The Birth of Horror: Scary Silents
Everyone loves a bit of a scare, whether it is on a death-defying rollercoaster or watching a horror movie from behind a cushion while trying to bury yourself into the depths of the sofa. For centuries humans have loved scaring other humans, and modern day is no exception. Horror films are churned out by the dozen, and we are all familiar with the typical horror tropes that [almost] never fail to put bums on seats.
With Hollywood’s obsession with constant reinvention comes sparkly vampires, masked serial killers and shaky-cam ghosts. The truth is, film directors have been scaring audiences successfully ever since the birth of film, and there is nothing I love more than some good old fashioned horror movie cheesiness!
One of the first films ever shown to a public audience could, in some ways, be considered a horror movie. Although it wasn’t intended to terrify its audience, the first showings of L'arrivée d'un train en gare de La Ciotat (The Arrival of a Train at La Ciotat Station) in 1896 by the Lumière brothers terrified audiences. The 50 second clip of a train pulling into the station was said to have caused the audience to panic, believing the train would come at them straight out of the screen.
The term ‘horror movie’ only came into existence in the 1930s, in the writings of critics in response to the Dracula and Frankenstein films, which are often considered the first ‘real’ horror movies. And that they may be, in terms of concreting the typical horror look, storyline and themes that are remembered today.
It was prior to this that some of the greatest horror movies graced the silver screen, since all but forgotten. At a time when experiments in film were all the rage and there was not yet such a thing as a movie studio ruling every script with an iron fist. Let’s take a look pre-1930, at some of the world’s greatest horror films and thriller movies!
Something that really gets me jumping up and down and shaking the nearest person to me is how absolutely mind-boggling the first films actually were. There’s something about these aged wonders that can make ANYTHING interesting, even the feeding of sick kittens! But what makes this film (and, in fact, all of Méliès films) particularly interesting is the use of special effects, such as making one thing suddenly turn into another. Ok, so it’s no Avatar, but consider this was all done by hand and, often, in camera.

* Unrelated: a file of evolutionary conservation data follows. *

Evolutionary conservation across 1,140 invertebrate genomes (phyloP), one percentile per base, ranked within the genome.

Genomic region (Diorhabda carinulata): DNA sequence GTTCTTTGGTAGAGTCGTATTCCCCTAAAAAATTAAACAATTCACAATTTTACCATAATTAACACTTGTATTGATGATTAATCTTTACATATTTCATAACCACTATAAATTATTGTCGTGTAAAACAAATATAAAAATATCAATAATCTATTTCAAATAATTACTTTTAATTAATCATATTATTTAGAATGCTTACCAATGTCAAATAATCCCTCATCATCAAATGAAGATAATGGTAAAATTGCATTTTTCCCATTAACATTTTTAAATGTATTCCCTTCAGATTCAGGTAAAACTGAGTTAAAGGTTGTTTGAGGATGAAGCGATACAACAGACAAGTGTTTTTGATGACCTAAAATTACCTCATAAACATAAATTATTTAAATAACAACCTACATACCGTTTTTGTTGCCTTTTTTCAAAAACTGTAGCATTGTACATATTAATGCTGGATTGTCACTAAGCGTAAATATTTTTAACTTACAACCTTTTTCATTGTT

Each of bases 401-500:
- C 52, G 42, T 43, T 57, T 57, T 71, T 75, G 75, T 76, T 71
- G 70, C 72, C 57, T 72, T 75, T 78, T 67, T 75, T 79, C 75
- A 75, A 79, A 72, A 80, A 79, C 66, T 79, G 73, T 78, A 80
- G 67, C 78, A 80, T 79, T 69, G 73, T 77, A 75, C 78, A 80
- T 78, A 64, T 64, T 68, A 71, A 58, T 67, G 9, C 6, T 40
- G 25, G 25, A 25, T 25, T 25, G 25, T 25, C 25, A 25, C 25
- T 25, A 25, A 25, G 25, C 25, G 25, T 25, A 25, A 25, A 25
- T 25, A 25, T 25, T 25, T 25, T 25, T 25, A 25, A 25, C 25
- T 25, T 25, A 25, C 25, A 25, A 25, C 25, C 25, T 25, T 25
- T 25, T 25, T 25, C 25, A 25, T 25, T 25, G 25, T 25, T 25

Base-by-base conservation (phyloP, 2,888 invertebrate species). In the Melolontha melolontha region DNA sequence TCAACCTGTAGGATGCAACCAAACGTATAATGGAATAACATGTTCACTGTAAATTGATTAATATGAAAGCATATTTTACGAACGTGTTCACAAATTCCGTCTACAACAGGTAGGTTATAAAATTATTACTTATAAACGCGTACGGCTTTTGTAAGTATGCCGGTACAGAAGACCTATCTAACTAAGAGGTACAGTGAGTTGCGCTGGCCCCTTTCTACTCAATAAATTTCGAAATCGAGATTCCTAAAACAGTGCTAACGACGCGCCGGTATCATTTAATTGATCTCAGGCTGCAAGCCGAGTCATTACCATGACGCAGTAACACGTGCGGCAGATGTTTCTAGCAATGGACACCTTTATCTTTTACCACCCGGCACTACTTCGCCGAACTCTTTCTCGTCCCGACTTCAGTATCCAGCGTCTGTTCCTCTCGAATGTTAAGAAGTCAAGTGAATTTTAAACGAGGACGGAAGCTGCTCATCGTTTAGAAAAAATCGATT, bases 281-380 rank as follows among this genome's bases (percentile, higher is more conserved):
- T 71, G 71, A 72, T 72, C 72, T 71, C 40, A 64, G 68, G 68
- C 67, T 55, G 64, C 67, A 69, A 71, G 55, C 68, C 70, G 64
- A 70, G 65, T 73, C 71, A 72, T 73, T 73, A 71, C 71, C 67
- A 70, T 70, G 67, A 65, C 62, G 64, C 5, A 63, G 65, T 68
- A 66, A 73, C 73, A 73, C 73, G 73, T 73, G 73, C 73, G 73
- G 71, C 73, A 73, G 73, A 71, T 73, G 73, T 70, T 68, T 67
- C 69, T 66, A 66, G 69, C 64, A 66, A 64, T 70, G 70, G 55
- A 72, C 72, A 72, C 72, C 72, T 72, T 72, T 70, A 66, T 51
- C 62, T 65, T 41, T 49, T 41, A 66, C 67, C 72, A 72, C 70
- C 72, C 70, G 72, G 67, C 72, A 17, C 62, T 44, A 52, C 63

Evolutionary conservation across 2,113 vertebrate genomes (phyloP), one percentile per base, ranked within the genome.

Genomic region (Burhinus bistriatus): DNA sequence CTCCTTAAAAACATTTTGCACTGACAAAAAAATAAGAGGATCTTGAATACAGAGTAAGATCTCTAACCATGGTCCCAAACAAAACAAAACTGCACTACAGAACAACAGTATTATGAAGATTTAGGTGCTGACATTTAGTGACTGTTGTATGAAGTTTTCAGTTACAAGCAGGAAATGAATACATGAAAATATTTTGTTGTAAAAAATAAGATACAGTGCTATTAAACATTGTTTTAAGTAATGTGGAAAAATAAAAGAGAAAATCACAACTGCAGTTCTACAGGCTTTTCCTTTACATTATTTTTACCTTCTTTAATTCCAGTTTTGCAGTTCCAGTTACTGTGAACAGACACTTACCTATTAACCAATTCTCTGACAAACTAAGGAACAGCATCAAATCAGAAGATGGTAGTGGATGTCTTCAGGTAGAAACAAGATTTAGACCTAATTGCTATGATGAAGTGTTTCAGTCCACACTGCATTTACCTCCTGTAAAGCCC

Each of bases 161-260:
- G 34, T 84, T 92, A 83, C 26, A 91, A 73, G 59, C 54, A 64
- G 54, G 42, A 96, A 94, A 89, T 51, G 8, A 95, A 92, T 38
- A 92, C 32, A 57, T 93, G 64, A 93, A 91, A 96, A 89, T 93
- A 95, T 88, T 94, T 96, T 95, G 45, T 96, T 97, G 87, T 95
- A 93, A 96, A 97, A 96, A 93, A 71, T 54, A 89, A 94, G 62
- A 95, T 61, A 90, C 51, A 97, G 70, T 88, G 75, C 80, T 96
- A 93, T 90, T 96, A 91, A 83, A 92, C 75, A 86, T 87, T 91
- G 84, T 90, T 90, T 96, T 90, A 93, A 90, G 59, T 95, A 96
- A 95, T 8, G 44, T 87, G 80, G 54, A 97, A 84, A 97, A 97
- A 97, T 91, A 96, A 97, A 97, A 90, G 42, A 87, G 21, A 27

Although originally intended to amuse the audience as a form of pantomime, the themes and images featured have become staples of the horror genre, and therefore this can be considered the first horror movie.
Talk to any film buff, horror fan or goth and they will probably purr with glee at the mention of Das Kabinett des Doktor Caligari. Forget Dracula, this is THE most influential horror film hands-down, and just looking at a screenshot will tell you why. It also, supposedly, introduced the twist ending to film, but you will have to watch it to find out ;P
The film consists of a disturbing look into the mind of a madman (though it is never quite clear who is mad and who is sane) in a tale of murder. Without going into details, the viewer is treated to a twisted ride through the story as envisioned by the narrator, which is mimicked and further distorted by the set design, acting and extreme makeup. A completely artificial world surrounds the characters, where alleyways twist, doors loom and rooms appear to have a surreally altered perspective.
Dr Caligari was like nothing Europe had ever seen before, as documentary films were all the rage, this film proved that the medium could become a subjective artform as well as an objective one.
Although a stark contrast between the charming, slick version of Dracula played by Bela Lugosi, Nosferatu is most definitely the first vampire to grace the screen. Set almost 100 years before its release, the film follows the story of Count Graf Orlok in an unauthorized adaptation of Bram Stoker’s novel. Due to the obvious plagiarism, Murnau struggled to maintain control over the film, resulting in prints being destroyed. Only in recent years has a version approximating the original been available to the public.
The vampire of this classic is far more frightening than many of its successors; although parodied into oblivion, the inhuman look of Orlok was truly terrifying to audiences of the day. Actor Max Schreck was grotesquely made up to become an emaciated, rat faced creature with hideous long fingers clutching at his prey.
The Hands of Orlac, 1924,
Although not generally thought of as one of the greatest horror films, I’ve included this as a personal recommendation and homage to one of my favourite actors of the silent era. Horror icon Conrad Veidt not only starred in The Hands of Orlac but also in Caligari and The Man Who Laughs, which is said to have inspired the look of Batman’s Joker.
Remade twice, once with Peter Lorre (another actor known for his sinister roles), the story follows a sad tale of pianist Paul Orlac, who loses his hands in a terrible accident. In an oddly futuristic plot device, he receives hand transplants, which just happen to be the hands of a murderer. Madness ensues. The basic premise of the story set a whole new genre for horror – the possession of transplanted body parts, which is still used in film today (think of Ash’s hand trouble in Evil Dead II).
Although the film doesn’t use the typical horror themes, it is Veidt’s performance that sends a tingle up the spine. With just title cards and musical accompaniment, silent acting is quite a feat, which often resulted in hammy over-exaggerated gestures and plenty of swooning. The cast of The Hands of Orlac set the bar high as far as extreme horror acting is concerned, a standard that many actors and actresses since have failed to achieve.